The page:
- Are viruses organisms?
- 1) Lack fundamental cellular features – e.g. plasma membranes, cytoplasm, ribosomes, or any enzymes for protein synthesis or energy production
- 2) Do not grow by increasing in size or dividing
- 3) Do not respond to external stimulii
- 4) Cannot carry on independent metabolism
- Viruses infect almost every kind of organism.
- Human viruses: influenza, chicken pox, hepatitis, AIDS, West Nile, SARS, Avian flu, Ebola
- Many viruses of other animals. E.g. rabies, mad cow disease
- Plant viruses > 2000 known. E.g. tobacco mosaic viru
Origin of Viruses
- No fossil record
- • Renegade segments of host genomic material that became partially independent– “Infectious nucleic acids”– Replicate independently in another cell– Acquired protein to protect nucleic acid
- • Extremely rapid evolution
- • Have evolved independently many times
- Very small (~1/100ththe size of a bacterium)
- • DNA (mainly animal viruses) or RNA (mainly plant viruses) single or double stranded and surrounded by protein coating
- • Identifying the protein is often the key to medical treatment
- • Some have an outer lipid envelope
- • Protein coating – helical; spherical; sometimes with a tail
- Viruses vary greatly in size and morphology
- Bodily fluids (e.g. herpes virus)
- Animal vectors (e.g. Human Avian influenza H5N1)
- Hand contact
Development of virus treatment strategies
- Vaccus (latin for cow)
- • Smallpox often fatal (10-40% of victims died); survivors disfigured and blinded
- • Local English peasants noticed that those who had contracted cowpox were immune to smallpox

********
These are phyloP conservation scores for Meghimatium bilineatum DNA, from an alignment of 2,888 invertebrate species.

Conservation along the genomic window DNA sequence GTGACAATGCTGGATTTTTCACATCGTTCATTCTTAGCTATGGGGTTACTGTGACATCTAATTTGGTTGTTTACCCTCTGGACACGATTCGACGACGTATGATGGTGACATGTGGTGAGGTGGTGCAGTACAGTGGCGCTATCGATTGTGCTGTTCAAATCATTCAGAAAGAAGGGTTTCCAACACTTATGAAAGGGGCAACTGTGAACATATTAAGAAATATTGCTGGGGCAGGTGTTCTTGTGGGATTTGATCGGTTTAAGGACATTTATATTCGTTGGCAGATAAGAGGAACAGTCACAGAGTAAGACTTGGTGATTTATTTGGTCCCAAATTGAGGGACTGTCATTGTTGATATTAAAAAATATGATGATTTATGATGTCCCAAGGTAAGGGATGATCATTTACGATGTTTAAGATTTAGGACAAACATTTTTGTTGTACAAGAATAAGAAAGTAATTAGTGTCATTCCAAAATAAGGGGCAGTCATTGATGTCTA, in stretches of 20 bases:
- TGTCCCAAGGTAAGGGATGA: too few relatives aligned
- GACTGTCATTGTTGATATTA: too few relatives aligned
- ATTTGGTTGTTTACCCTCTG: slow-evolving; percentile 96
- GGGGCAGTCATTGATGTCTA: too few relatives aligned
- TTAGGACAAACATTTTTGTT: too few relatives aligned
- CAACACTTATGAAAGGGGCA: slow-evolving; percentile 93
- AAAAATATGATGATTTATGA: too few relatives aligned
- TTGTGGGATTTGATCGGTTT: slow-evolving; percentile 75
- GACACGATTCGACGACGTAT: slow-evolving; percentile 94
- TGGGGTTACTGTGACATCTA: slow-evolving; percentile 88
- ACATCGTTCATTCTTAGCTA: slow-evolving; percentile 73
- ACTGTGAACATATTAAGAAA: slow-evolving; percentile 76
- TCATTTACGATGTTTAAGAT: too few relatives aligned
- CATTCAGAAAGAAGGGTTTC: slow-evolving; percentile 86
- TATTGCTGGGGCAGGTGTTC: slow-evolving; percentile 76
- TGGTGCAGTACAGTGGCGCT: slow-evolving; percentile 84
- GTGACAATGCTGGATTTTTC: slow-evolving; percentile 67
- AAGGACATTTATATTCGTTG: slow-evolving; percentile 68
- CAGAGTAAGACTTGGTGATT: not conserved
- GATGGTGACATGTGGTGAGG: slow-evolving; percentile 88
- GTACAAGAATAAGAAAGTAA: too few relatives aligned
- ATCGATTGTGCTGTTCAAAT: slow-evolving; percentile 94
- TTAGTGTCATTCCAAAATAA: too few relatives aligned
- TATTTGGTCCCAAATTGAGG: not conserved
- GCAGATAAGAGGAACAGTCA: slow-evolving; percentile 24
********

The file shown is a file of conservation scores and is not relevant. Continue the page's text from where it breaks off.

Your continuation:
- • Edward Jenner in 1796 extracted contents of a pustule from the arm of a milkmaid with cowpox symptoms, and injected it into a young boy.
- • Boy experienced mild symptoms
- • Jenner then inoculated the boy with smallpox…the boy did not develop any symptoms
- • ….smallpox eradication one of the greatest public health achievements ever
- Vaccine: a preparation of a weakened pathogen or some of its components that primes the organism’s defense mechanisms against the virulent strain.
- • Antiviral drugs: Inhibit reverse transcriptase as it attempts to synthesise DNA from the original viral RNA (e.g. AZT vs. AIDS); Protease inhibitors that block virion protein capsule assembly
Diversity within the Influenza virus
- Influenza A, B and C groups (linear RNA).
- • A (most common) has subtypes based on antigens of the hemaglutinin (H) and neuraminidase (N) proteins on the outer envelope…H2N1 …H10N7…etc.
- Virus-contaminated secretions enter respiratory system as aerosols or via ingestion.
- Neuraminidase hydrolyses epithelial mucus, and then hemaglutinin tail attaches to host blood cells to begin infection.
- Infect most animals especially chickens – major reservoir for human infection is from chickens via pigs.
- Small mutations in the RNAbased sequences for the H and N proteins in a single strain occur each year. Variation largest in Infl. A and moderate in Infl. B.
- Flu jab is a vaccine developed each year based on epidemiological predictions of the specific antigen structures of the prevalent Influenza A virus strains.
- Major genetic reassortment when two strains (from humans and/or other animals) infect the same cell and become incorporated into a single new capsid…leading to novel genome and H N combination
- • A major societal health concern (epidemic risk) E.g. Spanish flu (H1N1) of 1918 killed 40 million peopl
What would you like to do?